Ed Rendell Is on the Wrong Side of the Class War

What you need to know about his “Fix the Debt” cabal.

Like pretty much everybody not named Tom Corbett, I like Ed Rendell. A lot. How could you not? He’s big, hairy, loud, part grizzly, part cheesesteak, publicly questions the testicular fortitude of entire nations, brought the city back from the brink of death, etc.

Plus, he’s a jedi when it comes to the dark arts of retail politics: shaking babies, kissing hands, slapping backs while guffawing on cue, shaking down donors, settling scores, holding grudges, and, most importantly, making you believe in your heart of hearts that he is on your side, even when he’s not.

Like right now.

In addition to his current duties as professional-liberal-even-Joe-Sixpack-can-love on MSNBC, Ballard Spahr court jester, and corporate consigliere at Greenhill & Co investment bank, Rendell is currently co-chairing the steering committee of something called The CEO Campaign to Fix the Debt—a blue-chip cabal of 130-plus plutocrats who have anted up a $43 million kitty to fund a multimedia stealth campaign/public relations offensive to convince the turkeys to vote for Thanksgiving.

Fix the Debt is pushing for radical alterations to the tax code to legalize a hundred-plus billion dollar corporate tax dodge and pass the buck onto the middle/working/underclass in the form of deep cuts to Social Security, Medicaid and Medicare, all the while masquerading as a selfless crusade to save the nation from going over the [cue thunder and lightning] financial cliff. Bless their blackened hearts.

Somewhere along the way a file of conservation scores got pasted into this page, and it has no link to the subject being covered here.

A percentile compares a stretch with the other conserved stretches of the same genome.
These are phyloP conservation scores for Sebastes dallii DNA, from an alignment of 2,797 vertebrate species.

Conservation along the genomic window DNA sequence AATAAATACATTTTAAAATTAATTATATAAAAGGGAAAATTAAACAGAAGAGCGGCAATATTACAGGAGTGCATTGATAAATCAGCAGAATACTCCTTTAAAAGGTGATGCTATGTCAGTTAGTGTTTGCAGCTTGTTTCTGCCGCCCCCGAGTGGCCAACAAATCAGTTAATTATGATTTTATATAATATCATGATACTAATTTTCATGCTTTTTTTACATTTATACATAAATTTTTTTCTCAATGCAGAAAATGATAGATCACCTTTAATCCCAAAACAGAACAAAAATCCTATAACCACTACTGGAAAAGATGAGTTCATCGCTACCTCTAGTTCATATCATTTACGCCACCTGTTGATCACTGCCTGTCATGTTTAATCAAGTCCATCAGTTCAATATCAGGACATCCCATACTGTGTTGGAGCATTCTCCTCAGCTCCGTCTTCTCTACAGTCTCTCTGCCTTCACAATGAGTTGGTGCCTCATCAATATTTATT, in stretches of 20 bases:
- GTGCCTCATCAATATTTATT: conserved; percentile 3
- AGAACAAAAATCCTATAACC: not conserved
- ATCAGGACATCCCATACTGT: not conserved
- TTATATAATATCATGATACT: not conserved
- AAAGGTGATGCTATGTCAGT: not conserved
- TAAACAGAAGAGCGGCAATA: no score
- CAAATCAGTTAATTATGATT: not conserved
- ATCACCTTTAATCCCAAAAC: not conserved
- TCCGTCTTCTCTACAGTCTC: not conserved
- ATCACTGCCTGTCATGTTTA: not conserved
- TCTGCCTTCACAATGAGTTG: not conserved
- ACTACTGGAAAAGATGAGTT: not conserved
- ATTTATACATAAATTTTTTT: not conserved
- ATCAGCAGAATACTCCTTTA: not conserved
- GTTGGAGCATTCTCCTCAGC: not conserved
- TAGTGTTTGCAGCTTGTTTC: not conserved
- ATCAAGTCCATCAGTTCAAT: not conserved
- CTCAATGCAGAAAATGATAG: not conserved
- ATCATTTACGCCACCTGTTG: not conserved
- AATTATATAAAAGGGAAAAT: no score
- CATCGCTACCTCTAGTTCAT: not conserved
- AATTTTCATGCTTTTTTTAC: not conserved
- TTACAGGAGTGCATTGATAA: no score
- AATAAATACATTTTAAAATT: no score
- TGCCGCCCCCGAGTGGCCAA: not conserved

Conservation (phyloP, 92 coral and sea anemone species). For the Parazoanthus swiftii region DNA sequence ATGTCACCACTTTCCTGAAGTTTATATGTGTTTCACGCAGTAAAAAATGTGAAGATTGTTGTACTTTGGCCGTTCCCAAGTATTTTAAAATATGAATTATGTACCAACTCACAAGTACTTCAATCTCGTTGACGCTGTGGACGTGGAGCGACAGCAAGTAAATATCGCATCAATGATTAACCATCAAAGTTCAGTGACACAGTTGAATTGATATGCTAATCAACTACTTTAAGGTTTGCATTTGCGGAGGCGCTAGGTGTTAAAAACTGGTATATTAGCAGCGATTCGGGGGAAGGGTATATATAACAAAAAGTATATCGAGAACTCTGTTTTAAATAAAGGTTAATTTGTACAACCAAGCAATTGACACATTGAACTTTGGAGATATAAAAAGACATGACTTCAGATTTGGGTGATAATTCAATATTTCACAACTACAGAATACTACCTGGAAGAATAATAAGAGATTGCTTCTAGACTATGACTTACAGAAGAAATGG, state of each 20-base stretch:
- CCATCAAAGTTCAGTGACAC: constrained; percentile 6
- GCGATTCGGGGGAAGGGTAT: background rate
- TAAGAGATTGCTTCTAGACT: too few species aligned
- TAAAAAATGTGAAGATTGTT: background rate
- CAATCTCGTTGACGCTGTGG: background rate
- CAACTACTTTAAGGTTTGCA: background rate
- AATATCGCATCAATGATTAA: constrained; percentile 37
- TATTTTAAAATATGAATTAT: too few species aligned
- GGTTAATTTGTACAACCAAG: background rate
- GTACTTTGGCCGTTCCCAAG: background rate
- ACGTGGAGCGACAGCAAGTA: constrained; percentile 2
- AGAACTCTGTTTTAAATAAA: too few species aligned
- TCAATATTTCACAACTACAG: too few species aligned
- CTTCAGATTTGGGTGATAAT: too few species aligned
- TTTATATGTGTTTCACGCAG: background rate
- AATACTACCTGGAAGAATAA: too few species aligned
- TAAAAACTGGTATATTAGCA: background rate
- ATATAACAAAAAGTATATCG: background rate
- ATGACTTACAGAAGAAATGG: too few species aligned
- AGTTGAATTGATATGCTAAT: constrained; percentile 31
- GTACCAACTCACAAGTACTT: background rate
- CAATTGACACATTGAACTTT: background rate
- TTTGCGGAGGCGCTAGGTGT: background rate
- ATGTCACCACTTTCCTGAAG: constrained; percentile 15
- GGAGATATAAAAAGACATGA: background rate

One of the Fix the Debt campaign’s main proposals for deficit reduction is creating a “territorial tax system” that would enable corporations to evade taxation on offshore earnings—which amounts to a combined $418 billion from the Fix the Debt member corporations—when they bring that money home, and giving themselves a $134 billion tax break, according to a new report from the Institute for Policy Studies titled “The CEO Campaign to ‘Fix’ the Debt: A Trojan Horse for Massive Corporate Tax Breaks.”

Just to be clear, they are talking about paying off the national debt by pocketing $134 billion in taxes annually.

And that’s just from Fix the Debt corporate signatories. Taken as a whole, the S&P 500 currently has an estimated $1.5 trillion in revenues in offshore havens. That’s roughly the size of the national debt in 2009.

But wait, it gets better. Last year, 24 of the Fix the Debt CEOs earned more in salary and compensation than the corporations they run paid out in taxes. In 2011, Fix the Debt signatory General Electric paid a total of ZERO U.S. taxes despite racking up $14 billion in annual profits.